Resilience expert encourages USAWC students to ‘get bent back in shape’

By Robert MartinAugust 13, 2021

Dr. Kathleen Yancosek delivered the keynote address about motivation and change in a presentation she labeled, “Getting Bent Back into Shape" as part of USAWC Leadership Resiliency Day, Aug. 10.
Dr. Kathleen Yancosek delivered the keynote address about motivation and change in a presentation she labeled, “Getting Bent Back into Shape" as part of USAWC Leadership Resiliency Day, Aug. 10. (Photo Credit: Robert Martin) VIEW ORIGINAL

The U.S. Army War College has a unique way of building and maintaining resiliency among its students. Resiliency issues and resources loom large in orientation week, Zero Week, which devotes time for health and wellness experts' briefings to students.

Tips, tricks, and services available through the Senior Leader Sustainment program were highlighted for students on Leadership Resiliency Day, Aug. 10. Students heard from SLS and Dunham Army Health Clinic specialists: SLS Deputy Director Col. Dawn Ryan, Chief of Physical Therapy Maj. Rachel Snell, nutritionist Alexis Caponera, and licensed social worker Jane Long about how to improve and sustain mental, emotional, and physical resiliency.

Dr. Kathleen Yancosek delivered the keynote address about motivation and change in a presentation she labeled, “Getting Bent Back into Shape.” This functions as a metaphor for our emotional resilience, said Yancosek. She explained that Like memory foam, our emotional health can get bent out of shape by life stressors. With the right tools, one’s emotional health can be restored because like memory foam, it reverts to its original form.

Before one can get bent back into shape, one must understand the factors that can get a person bent out of shape, she said.

She offered the acronym HALT to identify the universal factors that bend people out of shape—hunger, anger, loneliness, and tiredness.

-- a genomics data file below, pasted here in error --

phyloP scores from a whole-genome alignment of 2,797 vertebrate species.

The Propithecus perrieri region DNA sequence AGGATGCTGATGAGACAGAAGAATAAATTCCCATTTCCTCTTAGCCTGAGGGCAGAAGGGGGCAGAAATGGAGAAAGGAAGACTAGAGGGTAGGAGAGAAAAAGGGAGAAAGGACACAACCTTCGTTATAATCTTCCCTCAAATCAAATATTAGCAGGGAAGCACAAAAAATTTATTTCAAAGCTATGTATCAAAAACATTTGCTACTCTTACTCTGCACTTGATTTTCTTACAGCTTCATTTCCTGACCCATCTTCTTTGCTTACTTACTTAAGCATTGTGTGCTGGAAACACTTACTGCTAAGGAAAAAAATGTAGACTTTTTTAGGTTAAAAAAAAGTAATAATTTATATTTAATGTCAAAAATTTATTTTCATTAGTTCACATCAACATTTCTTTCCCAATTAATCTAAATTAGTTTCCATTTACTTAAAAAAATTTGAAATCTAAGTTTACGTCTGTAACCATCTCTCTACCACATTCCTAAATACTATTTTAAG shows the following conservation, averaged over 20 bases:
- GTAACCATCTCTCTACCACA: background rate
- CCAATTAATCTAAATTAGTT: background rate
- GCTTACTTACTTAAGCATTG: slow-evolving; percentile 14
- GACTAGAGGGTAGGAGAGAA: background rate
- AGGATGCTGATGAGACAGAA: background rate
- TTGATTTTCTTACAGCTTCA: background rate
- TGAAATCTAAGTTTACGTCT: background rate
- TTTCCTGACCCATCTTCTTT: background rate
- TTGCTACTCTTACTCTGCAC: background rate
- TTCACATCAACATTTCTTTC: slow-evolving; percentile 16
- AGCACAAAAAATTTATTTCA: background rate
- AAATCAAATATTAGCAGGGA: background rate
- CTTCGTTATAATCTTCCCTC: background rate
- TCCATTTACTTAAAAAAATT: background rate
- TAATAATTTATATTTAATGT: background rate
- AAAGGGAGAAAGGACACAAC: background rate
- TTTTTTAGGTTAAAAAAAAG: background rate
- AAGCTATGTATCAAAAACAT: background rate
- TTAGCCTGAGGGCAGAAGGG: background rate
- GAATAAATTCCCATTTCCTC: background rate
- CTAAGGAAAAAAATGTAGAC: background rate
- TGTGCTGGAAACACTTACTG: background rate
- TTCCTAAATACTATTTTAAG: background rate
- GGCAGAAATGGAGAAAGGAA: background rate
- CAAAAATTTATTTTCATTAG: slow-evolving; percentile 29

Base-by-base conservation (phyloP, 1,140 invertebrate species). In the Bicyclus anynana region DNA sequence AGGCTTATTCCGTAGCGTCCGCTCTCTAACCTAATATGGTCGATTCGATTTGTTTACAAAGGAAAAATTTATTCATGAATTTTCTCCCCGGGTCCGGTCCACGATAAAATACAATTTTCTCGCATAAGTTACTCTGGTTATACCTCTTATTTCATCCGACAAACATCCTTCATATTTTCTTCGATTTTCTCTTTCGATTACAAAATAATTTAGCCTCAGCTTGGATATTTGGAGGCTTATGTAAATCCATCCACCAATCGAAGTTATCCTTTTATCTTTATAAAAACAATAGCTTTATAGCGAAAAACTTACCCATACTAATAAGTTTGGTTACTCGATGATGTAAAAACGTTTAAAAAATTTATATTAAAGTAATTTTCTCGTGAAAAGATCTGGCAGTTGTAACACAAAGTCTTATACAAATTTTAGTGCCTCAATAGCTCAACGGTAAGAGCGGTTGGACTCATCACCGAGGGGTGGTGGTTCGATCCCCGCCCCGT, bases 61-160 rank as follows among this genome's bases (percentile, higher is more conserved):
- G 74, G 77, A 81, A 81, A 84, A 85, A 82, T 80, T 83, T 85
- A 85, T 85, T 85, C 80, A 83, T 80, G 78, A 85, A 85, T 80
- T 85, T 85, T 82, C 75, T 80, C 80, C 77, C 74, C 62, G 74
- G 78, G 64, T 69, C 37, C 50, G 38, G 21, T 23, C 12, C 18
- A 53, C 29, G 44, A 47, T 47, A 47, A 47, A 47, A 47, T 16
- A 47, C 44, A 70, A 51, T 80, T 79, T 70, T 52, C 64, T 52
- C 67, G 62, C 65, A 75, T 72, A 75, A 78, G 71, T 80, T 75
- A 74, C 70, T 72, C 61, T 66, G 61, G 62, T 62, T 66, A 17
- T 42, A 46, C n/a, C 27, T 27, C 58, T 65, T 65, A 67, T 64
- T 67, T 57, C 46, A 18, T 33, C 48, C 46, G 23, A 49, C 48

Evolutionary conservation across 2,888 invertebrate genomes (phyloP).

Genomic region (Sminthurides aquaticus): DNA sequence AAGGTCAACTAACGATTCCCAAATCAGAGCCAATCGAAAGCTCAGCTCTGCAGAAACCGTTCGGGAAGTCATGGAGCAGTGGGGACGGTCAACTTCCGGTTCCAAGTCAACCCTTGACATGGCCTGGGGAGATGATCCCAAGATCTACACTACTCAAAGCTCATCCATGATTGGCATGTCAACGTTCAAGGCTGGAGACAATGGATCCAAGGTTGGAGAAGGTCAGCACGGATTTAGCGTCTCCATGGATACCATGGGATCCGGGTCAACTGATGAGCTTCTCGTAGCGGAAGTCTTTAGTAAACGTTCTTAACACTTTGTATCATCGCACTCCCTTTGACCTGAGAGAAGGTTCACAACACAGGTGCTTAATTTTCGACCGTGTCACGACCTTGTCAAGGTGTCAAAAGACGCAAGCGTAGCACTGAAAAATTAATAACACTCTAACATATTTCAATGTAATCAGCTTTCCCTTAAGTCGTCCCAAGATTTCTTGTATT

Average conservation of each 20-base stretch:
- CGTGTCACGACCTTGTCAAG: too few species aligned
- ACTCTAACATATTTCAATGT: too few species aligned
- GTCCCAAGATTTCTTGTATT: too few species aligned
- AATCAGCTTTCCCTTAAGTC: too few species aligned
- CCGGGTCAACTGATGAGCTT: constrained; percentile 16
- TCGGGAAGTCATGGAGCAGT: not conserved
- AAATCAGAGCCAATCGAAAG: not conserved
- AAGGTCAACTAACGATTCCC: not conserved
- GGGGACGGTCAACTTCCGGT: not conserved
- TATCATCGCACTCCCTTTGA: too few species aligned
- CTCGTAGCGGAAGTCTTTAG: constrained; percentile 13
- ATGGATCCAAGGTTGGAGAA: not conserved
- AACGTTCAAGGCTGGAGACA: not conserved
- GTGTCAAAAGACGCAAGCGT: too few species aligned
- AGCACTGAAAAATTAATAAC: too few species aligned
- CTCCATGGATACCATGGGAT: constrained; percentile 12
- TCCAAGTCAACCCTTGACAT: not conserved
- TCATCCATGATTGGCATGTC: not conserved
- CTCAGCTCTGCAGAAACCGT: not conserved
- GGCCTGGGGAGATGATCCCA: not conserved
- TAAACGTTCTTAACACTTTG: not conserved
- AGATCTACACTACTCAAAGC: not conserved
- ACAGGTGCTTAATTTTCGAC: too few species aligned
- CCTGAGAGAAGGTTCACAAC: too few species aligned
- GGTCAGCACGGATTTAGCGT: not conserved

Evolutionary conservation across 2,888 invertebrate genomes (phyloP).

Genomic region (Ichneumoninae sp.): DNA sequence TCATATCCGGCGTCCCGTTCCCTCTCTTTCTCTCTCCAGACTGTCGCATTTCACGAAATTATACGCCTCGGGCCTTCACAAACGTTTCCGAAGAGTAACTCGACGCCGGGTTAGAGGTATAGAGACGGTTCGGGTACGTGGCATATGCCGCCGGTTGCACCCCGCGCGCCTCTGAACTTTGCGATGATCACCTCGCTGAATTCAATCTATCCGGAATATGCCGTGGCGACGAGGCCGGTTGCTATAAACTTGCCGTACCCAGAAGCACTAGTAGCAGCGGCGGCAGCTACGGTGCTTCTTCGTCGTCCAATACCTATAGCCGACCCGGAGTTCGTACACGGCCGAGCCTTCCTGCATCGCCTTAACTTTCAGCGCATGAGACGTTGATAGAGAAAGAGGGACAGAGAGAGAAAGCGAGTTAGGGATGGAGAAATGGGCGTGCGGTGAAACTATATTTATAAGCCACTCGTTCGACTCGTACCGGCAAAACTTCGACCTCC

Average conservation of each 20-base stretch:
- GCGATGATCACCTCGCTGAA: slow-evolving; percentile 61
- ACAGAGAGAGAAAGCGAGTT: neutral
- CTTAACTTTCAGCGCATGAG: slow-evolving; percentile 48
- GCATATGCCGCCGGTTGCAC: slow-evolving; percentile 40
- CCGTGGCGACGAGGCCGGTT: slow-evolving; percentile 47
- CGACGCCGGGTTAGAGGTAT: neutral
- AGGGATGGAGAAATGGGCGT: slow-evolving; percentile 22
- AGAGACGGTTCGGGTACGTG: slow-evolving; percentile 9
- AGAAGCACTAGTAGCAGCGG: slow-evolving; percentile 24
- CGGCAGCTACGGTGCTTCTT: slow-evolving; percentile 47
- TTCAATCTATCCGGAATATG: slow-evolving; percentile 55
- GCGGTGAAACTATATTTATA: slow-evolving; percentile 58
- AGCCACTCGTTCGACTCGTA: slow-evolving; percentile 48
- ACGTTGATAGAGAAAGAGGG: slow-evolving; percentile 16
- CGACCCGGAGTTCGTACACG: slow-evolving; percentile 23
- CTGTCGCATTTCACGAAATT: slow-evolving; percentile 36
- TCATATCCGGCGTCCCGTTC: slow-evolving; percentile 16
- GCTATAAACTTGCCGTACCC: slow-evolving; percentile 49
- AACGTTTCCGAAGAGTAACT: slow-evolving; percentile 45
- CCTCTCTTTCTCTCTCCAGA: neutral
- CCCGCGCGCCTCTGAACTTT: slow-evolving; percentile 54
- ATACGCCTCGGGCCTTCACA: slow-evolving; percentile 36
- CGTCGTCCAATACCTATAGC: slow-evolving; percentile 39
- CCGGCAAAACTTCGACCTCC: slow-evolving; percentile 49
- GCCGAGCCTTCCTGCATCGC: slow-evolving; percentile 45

Very attuned to the experiences of our military students, Yancosek went into detail about how moving a lot, prolonged trauma, and singular traumatic events can affect one’s emotional resiliency.

One of her themes was that change must be sustained over time, but that does not mean it has to be laborious or time consuming.

To demonstrate this, she walked students through a “tangible form of rescue breathing” they could use when they are feeling overwhelmed. Using five fingers, inhale and exhale slowly, once for each finger, she suggested. Oncephysically centered, they can work on changing their mindset byobserving, thinking, and feeling to refresh their perspective on any situation.

Students can do the breathing exercises in seminar. The mental exercises can be done during study breaks. However, they must be done consistently, noted Yancosek, comparing the technique to braces. Wear braces and teeth will not revert to the original position.

Yancosek is a retired Army lieutenant colonel with a Ph.D. in Rehabilitation Science. She has a private practice that works to rehabilitate people with neurological and behavioral health issues.


Today’s senior leaders face multiple challenges that seem to come from all directions, from mission demands and expectations, career pressure, work-life balance, and more. There’s a program for that - Senior Leader Sustainment.

“SLS dedicates time to those who have been dedicating 100 percent of their time to somebody else for the last couple of years,” said Lt. Col. Scott Benson, director of the Senior Leader Sustainment program. “It’s a moment to catch up on their health care and get them back into their best condition to reengage and to carry on the fight.

“We try to take a holistic method for everyone that comes through and take a team approach to what needs to do to get each individual tuned up and get them back out in the best condition possible while they are here and head on their next assignment,” he said.

Specific to the needs of senior leaders, the medical, physical, and behavioral resilience components are incorporated into a comprehensive assessment to optimize lifestyle behaviors and achieve health and human performance goals.

One of these assessments is nutrition.

“Nutrition comes into play in different ways,” said Benson. “A lot of the students live out of a fast-food bag on occasion while they work into the night. We do weight, body fat measurements that are more precise than the Army’s tape measure. The dietitian will give them an Individualized nutrition assessment and the resources so they can tune their diet and help improve themselves as much as possible.”

Following the initial assessment, students will be able to tap into other SLS program services, including:

Behavioral resilience: customized advice on stress management, sleep optimization, and attention control

Nutrition: Individualized nutrition assessment with a dietician

Fitness & exercise programming: tailored recommendations, individualized programs

Running analysis: shoe recommendations, technique coaching, sprint and endurance programs

Physical therapy: Direct access to PT at Dunham, spinal manipulation, dry needling

Periodic health assessments: SLS will complete all Army PHA Physical and Vision screening during your assessment. PHA Part I: Senior Leader will complete Part I NLT 7 days before the scheduled SLS appointment.